Teams Meet to Plan Atlanta’s Future for Healthy Aging

Heather Smith's picture

Continuing the Atlanta Regional Comission Charrette a panel of experts from the National Center of Healthy Aging, the Wesley Woods Geriatric Center and the Department of Community Health discussed barriers to healthy aging. In particular they discussed how to provide services for seniors that are more neighborhood scale getting away from the large hospital and medical institutions that detract from creating walkable communities.

Understanding that many more seniors want to stay in their homes, the experts discussed many ideas and barriers from how to address the health care providers who are often commuting long hours by car to get to their patients, to working with seniors who would be better off getting to their institutions. Ideas such as a neighborhood farmers market day that is walkable, nurses and health care providers using bicycles to get to seniors at home, co-housing arrangements or creating smaller scale community health centers and making sure small-scale grocers such as neighborhood bodegas carry fresh fruits and vegetables that offer options beyond the large scale big box grocery store. All of these ingredients can add up to better quality of life for a full range of ages.

Andres Duany discussed walkability as the big gorilla in the room. He said “Americans expect a lot from their walking environment” and described how Atlanta has a lot of great street frontage but it is not all contiguously interesting and clean so people tend to drive rather than walk.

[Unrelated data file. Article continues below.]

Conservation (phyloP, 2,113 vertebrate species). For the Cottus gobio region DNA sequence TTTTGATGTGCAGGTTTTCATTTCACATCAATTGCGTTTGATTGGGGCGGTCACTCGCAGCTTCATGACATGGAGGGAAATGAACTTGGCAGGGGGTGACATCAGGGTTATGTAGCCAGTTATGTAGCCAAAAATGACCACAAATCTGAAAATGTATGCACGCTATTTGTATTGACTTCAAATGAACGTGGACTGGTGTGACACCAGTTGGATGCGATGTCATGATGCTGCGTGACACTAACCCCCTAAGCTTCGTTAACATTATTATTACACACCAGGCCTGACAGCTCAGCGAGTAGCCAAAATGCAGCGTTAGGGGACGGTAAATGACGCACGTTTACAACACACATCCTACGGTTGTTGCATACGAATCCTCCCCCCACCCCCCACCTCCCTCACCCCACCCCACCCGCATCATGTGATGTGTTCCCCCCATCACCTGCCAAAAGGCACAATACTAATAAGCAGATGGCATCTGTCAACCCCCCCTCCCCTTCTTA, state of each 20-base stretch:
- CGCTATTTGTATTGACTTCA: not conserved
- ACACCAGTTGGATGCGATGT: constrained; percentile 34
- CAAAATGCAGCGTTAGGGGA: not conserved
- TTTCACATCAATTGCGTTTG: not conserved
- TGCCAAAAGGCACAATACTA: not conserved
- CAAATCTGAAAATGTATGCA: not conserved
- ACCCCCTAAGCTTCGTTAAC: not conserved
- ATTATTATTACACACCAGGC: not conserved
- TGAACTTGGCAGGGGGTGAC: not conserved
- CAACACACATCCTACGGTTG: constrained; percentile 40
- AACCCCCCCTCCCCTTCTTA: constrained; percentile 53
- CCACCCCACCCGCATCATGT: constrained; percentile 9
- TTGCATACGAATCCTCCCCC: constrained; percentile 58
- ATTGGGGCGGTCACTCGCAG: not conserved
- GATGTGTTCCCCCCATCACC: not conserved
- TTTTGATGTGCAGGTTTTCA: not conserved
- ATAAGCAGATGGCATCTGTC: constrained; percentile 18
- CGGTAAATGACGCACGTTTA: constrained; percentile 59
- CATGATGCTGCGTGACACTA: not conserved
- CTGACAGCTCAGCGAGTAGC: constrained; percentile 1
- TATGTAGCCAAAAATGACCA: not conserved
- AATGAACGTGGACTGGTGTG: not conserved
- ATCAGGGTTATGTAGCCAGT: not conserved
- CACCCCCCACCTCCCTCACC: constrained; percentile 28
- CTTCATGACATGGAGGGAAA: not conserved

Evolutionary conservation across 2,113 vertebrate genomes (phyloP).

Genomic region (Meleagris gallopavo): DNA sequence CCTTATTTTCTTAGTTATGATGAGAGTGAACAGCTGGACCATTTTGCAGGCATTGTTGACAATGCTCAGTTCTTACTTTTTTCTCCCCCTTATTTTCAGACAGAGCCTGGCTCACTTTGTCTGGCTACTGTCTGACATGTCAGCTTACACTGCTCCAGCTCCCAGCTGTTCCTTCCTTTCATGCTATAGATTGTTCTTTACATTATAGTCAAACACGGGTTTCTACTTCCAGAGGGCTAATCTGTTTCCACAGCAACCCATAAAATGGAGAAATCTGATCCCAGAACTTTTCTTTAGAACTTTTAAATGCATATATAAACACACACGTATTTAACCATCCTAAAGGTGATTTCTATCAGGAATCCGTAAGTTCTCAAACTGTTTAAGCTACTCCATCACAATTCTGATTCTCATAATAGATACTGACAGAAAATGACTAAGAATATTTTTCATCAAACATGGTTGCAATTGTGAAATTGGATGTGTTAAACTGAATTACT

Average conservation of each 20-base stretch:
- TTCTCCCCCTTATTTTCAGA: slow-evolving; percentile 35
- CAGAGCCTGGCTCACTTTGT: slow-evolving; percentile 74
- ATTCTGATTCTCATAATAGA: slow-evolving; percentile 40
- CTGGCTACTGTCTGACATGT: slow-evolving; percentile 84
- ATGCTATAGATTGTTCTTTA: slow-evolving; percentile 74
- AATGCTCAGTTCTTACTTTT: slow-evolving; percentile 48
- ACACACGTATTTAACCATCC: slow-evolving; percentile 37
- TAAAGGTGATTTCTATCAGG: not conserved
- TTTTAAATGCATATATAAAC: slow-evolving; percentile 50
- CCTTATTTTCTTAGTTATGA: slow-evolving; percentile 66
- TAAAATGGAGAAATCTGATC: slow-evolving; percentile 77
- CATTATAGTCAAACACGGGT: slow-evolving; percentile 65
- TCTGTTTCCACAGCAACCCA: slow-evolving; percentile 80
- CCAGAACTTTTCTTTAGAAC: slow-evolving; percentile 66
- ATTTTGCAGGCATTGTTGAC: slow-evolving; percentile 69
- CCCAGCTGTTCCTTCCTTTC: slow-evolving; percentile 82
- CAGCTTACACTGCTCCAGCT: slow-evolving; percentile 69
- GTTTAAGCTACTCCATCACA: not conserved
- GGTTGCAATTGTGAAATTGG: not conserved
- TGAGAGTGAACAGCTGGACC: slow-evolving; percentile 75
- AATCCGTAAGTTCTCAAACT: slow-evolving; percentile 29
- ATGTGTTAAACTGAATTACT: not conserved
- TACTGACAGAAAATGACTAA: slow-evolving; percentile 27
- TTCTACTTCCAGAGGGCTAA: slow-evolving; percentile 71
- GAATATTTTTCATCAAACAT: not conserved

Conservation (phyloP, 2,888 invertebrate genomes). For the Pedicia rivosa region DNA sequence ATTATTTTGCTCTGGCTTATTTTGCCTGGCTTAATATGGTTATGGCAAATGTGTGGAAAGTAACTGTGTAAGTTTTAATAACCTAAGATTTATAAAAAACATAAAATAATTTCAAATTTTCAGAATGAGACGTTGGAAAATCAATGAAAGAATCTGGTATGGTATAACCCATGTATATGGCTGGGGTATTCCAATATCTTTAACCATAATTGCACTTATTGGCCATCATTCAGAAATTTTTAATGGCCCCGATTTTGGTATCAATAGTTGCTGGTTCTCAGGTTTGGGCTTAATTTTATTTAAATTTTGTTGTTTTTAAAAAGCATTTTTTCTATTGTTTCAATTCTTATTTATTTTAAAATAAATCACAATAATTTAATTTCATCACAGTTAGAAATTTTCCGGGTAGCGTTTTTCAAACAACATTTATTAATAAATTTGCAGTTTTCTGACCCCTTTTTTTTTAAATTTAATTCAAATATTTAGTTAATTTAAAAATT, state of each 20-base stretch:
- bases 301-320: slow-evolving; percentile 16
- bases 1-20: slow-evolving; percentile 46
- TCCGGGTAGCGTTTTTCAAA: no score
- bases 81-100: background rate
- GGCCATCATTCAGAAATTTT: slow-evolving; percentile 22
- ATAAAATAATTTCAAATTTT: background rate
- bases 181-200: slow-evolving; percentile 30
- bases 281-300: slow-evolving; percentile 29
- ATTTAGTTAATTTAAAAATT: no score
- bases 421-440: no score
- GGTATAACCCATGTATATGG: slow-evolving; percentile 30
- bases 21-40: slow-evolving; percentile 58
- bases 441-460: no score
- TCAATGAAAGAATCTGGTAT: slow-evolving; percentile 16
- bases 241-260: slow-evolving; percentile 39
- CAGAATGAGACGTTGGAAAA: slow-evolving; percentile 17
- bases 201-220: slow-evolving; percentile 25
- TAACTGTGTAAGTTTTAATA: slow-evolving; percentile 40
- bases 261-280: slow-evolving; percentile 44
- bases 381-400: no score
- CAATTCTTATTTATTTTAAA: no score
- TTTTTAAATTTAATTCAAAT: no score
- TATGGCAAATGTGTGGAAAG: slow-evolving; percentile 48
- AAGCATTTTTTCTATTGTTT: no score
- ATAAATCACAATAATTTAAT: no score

Meanwhile the design teams were working with developers around the room on site specific plans re-instating grid patterns and designing civic buildings, parks and senior housing with zero step entrances. The sites for this charrette are the Atlanta Beltline, Rockdale-Conyers, Dekalb Toco Hills, Cobb County Mableton and Fayetteville. More and more sketches are emerging every hour and will be presented Saturday.


Follow the Aging-in-Place Charrette at Placeshakers Blog too

Here's what Ben Brown has to say at Placeshakers:

"Flunking the aging-in-place test not only means an increased burden for family care-givers and public programs (and therefore tax-payers); it also means the loss of good neighbors and productive citizens who could live independently longer in their own homes and neighborhoods if their communities planned for walkability, diverse housing choices, and mixed-use."

Ben says the involvement of AARP is key. "It’s taken an effort by the nation’s primary advocacy group for seniors, AARP, to make the idea of “Livable Communities” for aging in place a planning priority."


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